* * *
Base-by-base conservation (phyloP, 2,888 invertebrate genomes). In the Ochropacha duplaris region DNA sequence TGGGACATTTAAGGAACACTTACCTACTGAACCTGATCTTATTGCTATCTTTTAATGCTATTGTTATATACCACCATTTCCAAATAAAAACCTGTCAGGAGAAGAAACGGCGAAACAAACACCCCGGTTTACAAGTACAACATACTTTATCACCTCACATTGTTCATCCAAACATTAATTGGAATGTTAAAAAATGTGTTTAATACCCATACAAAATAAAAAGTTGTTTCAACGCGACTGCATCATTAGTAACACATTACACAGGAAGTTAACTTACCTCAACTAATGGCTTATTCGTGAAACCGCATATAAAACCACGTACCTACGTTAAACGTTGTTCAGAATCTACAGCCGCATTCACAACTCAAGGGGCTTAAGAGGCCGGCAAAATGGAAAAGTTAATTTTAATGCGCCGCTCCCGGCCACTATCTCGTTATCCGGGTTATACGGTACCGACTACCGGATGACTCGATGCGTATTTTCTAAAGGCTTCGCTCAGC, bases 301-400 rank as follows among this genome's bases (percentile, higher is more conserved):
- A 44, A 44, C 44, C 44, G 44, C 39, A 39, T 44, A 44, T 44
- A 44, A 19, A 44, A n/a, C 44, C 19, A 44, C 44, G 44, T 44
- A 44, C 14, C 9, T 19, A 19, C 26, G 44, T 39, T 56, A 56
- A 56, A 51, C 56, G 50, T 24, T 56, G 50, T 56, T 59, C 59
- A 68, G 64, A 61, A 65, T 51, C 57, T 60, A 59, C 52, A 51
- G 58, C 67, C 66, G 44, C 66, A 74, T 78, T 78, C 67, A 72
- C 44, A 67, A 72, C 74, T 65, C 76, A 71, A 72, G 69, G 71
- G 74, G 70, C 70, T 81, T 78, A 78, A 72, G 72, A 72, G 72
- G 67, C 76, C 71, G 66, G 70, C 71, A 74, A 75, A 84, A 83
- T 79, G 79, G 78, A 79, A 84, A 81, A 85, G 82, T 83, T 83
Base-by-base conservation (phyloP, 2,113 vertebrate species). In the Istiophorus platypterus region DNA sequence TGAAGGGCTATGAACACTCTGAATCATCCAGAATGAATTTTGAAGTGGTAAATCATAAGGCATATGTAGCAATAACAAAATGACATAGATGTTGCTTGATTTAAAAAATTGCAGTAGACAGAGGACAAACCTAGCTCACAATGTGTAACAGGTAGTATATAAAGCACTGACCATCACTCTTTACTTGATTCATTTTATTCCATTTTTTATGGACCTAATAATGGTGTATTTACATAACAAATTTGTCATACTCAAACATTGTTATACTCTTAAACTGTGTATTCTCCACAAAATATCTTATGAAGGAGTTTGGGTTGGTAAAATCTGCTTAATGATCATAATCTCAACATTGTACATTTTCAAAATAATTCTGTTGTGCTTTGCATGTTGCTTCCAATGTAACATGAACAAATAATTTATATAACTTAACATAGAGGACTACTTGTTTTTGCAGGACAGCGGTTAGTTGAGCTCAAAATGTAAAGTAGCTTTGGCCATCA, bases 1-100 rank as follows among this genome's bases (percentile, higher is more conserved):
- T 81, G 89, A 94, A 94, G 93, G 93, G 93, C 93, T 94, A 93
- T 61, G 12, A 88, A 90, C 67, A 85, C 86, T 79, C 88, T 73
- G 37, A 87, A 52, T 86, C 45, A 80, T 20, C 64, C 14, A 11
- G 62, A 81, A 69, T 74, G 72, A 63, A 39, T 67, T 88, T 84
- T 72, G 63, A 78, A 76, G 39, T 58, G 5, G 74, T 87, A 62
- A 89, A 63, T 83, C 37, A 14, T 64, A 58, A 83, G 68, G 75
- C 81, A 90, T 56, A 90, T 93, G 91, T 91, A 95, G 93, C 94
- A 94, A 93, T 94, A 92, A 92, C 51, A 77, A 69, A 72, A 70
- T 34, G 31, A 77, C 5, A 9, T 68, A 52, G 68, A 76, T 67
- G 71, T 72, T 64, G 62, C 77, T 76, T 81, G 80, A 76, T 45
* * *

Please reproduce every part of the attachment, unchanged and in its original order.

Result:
Base-by-base conservation (phyloP, 2,888 invertebrate genomes). In the Ochropacha duplaris region DNA sequence TGGGACATTTAAGGAACACTTACCTACTGAACCTGATCTTATTGCTATCTTTTAATGCTATTGTTATATACCACCATTTCCAAATAAAAACCTGTCAGGAGAAGAAACGGCGAAACAAACACCCCGGTTTACAAGTACAACATACTTTATCACCTCACATTGTTCATCCAAACATTAATTGGAATGTTAAAAAATGTGTTTAATACCCATACAAAATAAAAAGTTGTTTCAACGCGACTGCATCATTAGTAACACATTACACAGGAAGTTAACTTACCTCAACTAATGGCTTATTCGTGAAACCGCATATAAAACCACGTACCTACGTTAAACGTTGTTCAGAATCTACAGCCGCATTCACAACTCAAGGGGCTTAAGAGGCCGGCAAAATGGAAAAGTTAATTTTAATGCGCCGCTCCCGGCCACTATCTCGTTATCCGGGTTATACGGTACCGACTACCGGATGACTCGATGCGTATTTTCTAAAGGCTTCGCTCAGC, bases 301-400 rank as follows among this genome's bases (percentile, higher is more conserved):
- A 44, A 44, C 44, C 44, G 44, C 39, A 39, T 44, A 44, T 44
- A 44, A 19, A 44, A n/a, C 44, C 19, A 44, C 44, G 44, T 44
- A 44, C 14, C 9, T 19, A 19, C 26, G 44, T 39, T 56, A 56
- A 56, A 51, C 56, G 50, T 24, T 56, G 50, T 56, T 59, C 59
- A 68, G 64, A 61, A 65, T 51, C 57, T 60, A 59, C 52, A 51
- G 58, C 67, C 66, G 44, C 66, A 74, T 78, T 78, C 67, A 72
- C 44, A 67, A 72, C 74, T 65, C 76, A 71, A 72, G 69, G 71
- G 74, G 70, C 70, T 81, T 78, A 78, A 72, G 72, A 72, G 72
- G 67, C 76, C 71, G 66, G 70, C 71, A 74, A 75, A 84, A 83
- T 79, G 79, G 78, A 79, A 84, A 81, A 85, G 82, T 83, T 83
Base-by-base conservation (phyloP, 2,113 vertebrate species). In the Istiophorus platypterus region DNA sequence TGAAGGGCTATGAACACTCTGAATCATCCAGAATGAATTTTGAAGTGGTAAATCATAAGGCATATGTAGCAATAACAAAATGACATAGATGTTGCTTGATTTAAAAAATTGCAGTAGACAGAGGACAAACCTAGCTCACAATGTGTAACAGGTAGTATATAAAGCACTGACCATCACTCTTTACTTGATTCATTTTATTCCATTTTTTATGGACCTAATAATGGTGTATTTACATAACAAATTTGTCATACTCAAACATTGTTATACTCTTAAACTGTGTATTCTCCACAAAATATCTTATGAAGGAGTTTGGGTTGGTAAAATCTGCTTAATGATCATAATCTCAACATTGTACATTTTCAAAATAATTCTGTTGTGCTTTGCATGTTGCTTCCAATGTAACATGAACAAATAATTTATATAACTTAACATAGAGGACTACTTGTTTTTGCAGGACAGCGGTTAGTTGAGCTCAAAATGTAAAGTAGCTTTGGCCATCA, bases 1-100 rank as follows among this genome's bases (percentile, higher is more conserved):
- T 81, G 89, A 94, A 94, G 93, G 93, G 93, C 93, T 94, A 93
- T 61, G 12, A 88, A 90, C 67, A 85, C 86, T 79, C 88, T 73
- G 37, A 87, A 52, T 86, C 45, A 80, T 20, C 64, C 14, A 11
- G 62, A 81, A 69, T 74, G 72, A 63, A 39, T 67, T 88, T 84
- T 72, G 63, A 78, A 76, G 39, T 58, G 5, G 74, T 87, A 62
- A 89, A 63, T 83, C 37, A 14, T 64, A 58, A 83, G 68, G 75
- C 81, A 90, T 56, A 90, T 93, G 91, T 91, A 95, G 93, C 94
- A 94, A 93, T 94, A 92, A 92, C 51, A 77, A 69, A 72, A 70
- T 34, G 31, A 77, C 5, A 9, T 68, A 52, G 68, A 76, T 67
- G 71, T 72, T 64, G 62, C 77, T 76, T 81, G 80, A 76, T 45